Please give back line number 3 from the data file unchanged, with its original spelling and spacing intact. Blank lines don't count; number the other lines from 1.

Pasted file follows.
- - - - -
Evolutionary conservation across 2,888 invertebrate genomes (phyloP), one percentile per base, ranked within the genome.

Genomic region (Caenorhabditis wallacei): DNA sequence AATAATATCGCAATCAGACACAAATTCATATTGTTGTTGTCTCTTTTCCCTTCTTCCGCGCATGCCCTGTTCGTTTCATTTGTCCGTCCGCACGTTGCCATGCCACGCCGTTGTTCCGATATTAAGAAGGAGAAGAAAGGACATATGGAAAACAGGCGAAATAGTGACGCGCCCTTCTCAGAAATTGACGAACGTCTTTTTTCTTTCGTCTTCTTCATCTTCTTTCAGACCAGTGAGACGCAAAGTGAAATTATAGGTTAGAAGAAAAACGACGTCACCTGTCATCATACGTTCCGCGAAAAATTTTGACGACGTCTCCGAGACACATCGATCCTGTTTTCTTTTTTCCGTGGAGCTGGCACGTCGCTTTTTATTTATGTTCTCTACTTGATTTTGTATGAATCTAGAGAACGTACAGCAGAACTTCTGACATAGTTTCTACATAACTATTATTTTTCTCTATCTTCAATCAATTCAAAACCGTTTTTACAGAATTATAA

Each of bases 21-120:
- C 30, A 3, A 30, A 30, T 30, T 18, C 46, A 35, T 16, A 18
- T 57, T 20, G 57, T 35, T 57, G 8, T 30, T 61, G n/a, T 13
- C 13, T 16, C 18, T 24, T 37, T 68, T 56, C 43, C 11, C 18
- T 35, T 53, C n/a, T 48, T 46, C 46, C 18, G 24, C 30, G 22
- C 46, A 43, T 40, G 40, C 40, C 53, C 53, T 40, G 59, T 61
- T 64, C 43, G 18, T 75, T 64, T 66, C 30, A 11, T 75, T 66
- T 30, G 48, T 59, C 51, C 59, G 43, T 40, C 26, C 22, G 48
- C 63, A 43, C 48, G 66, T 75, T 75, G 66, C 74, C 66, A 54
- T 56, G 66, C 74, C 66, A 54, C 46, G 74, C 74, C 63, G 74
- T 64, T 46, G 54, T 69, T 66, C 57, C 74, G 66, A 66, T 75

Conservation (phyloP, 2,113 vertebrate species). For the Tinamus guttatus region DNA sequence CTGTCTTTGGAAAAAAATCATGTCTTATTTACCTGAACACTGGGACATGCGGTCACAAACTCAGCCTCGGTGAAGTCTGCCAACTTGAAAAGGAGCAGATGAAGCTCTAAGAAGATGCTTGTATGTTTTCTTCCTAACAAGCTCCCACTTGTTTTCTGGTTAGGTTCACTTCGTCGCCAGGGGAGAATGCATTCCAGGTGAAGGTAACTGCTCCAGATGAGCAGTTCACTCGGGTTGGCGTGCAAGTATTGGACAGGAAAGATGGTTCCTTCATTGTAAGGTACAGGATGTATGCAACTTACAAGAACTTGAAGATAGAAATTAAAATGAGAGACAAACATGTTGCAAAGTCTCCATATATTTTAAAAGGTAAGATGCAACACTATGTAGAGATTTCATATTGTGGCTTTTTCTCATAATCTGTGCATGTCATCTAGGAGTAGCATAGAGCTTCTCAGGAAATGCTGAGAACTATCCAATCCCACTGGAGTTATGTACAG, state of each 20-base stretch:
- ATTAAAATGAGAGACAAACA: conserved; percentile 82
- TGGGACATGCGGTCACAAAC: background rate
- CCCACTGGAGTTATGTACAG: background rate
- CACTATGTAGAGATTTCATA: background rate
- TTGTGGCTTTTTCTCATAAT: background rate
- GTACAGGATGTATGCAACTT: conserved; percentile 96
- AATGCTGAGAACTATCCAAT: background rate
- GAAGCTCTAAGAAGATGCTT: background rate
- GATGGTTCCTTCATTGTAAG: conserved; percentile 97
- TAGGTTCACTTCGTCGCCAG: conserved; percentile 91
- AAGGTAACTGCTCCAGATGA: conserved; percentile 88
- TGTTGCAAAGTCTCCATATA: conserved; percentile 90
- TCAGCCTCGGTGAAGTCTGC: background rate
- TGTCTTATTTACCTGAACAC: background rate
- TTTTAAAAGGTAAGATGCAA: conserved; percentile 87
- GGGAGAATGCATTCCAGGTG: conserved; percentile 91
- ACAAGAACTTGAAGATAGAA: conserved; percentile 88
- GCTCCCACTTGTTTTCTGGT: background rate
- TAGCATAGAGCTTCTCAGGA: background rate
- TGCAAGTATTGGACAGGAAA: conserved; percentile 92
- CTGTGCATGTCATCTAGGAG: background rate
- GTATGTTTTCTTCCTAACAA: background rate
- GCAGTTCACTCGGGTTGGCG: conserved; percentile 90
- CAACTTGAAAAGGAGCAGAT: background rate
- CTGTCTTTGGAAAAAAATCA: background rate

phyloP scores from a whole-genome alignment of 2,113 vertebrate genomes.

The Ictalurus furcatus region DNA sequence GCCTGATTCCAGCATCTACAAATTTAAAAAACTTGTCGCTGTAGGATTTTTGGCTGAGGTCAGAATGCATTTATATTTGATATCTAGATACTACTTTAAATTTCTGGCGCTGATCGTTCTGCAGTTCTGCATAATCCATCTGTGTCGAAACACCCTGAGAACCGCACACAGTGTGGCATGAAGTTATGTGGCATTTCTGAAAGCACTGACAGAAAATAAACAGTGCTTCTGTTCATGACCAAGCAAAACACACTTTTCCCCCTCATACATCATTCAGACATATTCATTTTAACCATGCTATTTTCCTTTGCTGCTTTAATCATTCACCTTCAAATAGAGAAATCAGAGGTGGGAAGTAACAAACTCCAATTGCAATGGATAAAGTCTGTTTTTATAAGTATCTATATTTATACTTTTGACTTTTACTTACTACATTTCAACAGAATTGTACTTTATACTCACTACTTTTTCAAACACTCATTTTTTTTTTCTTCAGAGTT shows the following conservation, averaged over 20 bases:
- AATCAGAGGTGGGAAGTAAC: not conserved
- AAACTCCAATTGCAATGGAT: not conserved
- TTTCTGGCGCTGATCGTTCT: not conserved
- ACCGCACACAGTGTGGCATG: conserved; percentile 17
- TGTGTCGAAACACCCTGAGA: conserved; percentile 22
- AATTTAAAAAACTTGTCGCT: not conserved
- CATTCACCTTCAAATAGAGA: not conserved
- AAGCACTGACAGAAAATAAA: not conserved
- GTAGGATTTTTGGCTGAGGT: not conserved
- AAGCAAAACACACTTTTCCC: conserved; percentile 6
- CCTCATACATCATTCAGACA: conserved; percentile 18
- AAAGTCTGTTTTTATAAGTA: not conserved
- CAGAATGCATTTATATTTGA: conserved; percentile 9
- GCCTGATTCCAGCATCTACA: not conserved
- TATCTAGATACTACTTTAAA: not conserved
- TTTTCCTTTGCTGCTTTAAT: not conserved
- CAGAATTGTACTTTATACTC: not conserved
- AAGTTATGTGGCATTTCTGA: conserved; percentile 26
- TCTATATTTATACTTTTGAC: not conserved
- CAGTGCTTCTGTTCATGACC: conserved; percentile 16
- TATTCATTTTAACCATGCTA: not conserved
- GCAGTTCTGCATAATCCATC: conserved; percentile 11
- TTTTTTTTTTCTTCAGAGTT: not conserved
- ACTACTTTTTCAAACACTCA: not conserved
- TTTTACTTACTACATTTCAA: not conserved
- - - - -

Each of bases 21-120: